Each year whales migrate up and down the length of our Australian coastline, both east and west, in their search for warmer breeding grounds. People flock to our shores during migration season in the hope to catch a glimpse of these magnificent mammals. I admit, I have been among them, both viewing from on-shore whale watching platforms and boats that take you further out to sea for a chance of closer encounters. I have watched a mother and calf at play in the safety of the bay at Warrnabool in Victoria and I have watched a pod migrating beside our boat from the far north-west coast off Broome, in Western Australia. In my recent blog journey I discussed our travel across the Great Australian Bight at the bottom of Australia as I searched for whales. They didn't disappoint, I found them off the south-west coasts of Esperance and Margaret River.
Unfortunately, every now and then we hear about a pod of whales that has beached on a coastline somewhere around Australia or New Zealand. Then the nearby community subsequently spend hours in frantic attempts to rescue as many lives as possible. This gave me the idea for a story about a young boy living in such a community and his realisation of the importance of lending a hand.
While writing my short story 'A Whale of a Christmas Time' which will be included in the upcoming CKT Story Collection, I researched possible reasons whales may find themselves beached. I discovered several surprising possible reasons. No one can say for sure which one is correct or if they are all true. However, it is worth being aware of all of them, just the same.
- A whale may have trouble detecting a sloping sandy beach with their sonar and before they know it they have come too close. In this case the whale would panic and accidentally beach themselves as it would be too late to turn back in the ocean current. Other Whales would subsequently beach themselves when trying to come to the aid of the first whale who has already made the mistake and would be sending out a distress signal.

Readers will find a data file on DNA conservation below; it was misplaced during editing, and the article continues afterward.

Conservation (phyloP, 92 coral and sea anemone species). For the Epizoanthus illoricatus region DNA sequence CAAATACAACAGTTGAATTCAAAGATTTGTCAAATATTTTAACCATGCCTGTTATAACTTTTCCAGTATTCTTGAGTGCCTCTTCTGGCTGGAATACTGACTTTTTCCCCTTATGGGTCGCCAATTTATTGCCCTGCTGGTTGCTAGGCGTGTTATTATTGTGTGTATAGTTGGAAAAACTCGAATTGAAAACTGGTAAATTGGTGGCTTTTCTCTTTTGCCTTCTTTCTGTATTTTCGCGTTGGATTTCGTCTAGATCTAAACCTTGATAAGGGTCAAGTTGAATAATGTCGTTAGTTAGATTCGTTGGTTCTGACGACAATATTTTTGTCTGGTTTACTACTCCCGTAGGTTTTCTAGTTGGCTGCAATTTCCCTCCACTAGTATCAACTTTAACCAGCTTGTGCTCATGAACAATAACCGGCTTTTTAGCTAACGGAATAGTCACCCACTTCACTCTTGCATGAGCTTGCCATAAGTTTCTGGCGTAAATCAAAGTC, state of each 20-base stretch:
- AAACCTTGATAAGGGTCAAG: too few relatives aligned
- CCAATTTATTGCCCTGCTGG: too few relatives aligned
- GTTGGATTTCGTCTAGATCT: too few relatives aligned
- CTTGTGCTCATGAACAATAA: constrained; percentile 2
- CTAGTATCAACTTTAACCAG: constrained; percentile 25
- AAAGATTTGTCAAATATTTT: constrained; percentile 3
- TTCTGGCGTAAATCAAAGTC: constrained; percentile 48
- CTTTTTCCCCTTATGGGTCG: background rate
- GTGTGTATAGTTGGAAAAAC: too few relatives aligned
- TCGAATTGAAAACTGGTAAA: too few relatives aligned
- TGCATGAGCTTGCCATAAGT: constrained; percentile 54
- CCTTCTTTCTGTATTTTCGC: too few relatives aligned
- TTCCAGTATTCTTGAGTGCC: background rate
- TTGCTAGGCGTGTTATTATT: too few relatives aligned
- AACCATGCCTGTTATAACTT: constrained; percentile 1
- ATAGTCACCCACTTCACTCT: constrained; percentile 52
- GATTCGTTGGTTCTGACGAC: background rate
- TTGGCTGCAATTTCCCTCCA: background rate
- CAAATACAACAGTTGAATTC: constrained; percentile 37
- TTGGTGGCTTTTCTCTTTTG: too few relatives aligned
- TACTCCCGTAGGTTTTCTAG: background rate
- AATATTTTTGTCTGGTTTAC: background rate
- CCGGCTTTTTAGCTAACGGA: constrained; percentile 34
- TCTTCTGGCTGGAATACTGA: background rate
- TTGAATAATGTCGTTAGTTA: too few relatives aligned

- A whale may be sick, have some kind of disease or be injured and may come into shallower water for refuge to heal and then become trapped in the changing tide. As social creatures, the rest of the pod will follow as they refuse to leave their sick or injured family member.
- The pod could be foraging for food or chasing prey and come too close to shore, then find themselves stuck in the incoming tide.
- Seismic underwater activity ie earthquakes, change in weather conditions, disease, unfamiliar underwater topography or magnetic field irregularities in which the sea floor spreads,, are all possible causes of disruptions to their sonar and would surely cause confusion.
No matter the reason whales find themselves caught on-shore, as long as communities continue to do everything humanly possible to prevent these horrific events as well as help these magnificent creatures when the inevitable does occur, we can't ask for anything more. Watching whales majestically swim safely out to sea unharmed is one of the greatest sights I have ever experienced.
Have you ever had the opportunity to witness a whale and her calf playing in a bay, breaching the water as if waving to you? It's a beautiful sight. Tell me in the comments below where you were and how it made you feel?
If you are interested in reading 'A Whale of a Christmas Time,' subscribe to my newsletter for up to date information on the release date.